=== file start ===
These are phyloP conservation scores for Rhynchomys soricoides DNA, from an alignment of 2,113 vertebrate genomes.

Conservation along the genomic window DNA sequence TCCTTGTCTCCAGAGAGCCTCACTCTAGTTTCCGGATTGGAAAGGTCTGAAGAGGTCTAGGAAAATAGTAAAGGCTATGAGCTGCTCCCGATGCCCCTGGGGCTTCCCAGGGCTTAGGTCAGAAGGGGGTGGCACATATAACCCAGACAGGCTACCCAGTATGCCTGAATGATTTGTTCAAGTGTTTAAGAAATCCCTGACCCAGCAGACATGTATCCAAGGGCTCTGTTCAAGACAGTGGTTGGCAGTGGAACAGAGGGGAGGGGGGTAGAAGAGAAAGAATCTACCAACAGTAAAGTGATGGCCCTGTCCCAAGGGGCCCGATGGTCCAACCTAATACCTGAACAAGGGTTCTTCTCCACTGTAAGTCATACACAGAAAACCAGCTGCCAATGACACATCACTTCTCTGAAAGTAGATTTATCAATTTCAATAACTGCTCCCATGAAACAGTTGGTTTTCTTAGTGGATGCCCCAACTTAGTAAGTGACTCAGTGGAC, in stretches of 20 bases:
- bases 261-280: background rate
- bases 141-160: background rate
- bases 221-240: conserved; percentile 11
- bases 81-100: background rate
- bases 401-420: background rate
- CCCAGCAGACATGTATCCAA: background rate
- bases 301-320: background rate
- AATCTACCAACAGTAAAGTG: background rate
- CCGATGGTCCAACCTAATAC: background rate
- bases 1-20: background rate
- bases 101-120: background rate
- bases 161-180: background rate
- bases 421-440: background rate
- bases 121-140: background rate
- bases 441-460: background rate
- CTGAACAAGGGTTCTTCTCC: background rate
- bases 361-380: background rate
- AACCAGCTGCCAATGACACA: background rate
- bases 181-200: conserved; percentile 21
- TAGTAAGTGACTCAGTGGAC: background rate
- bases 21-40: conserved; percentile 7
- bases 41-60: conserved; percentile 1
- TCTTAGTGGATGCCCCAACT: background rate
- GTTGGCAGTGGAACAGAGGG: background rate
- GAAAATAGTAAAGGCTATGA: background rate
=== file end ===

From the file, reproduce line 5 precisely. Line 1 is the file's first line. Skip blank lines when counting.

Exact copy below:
- bases 221-240: conserved; percentile 11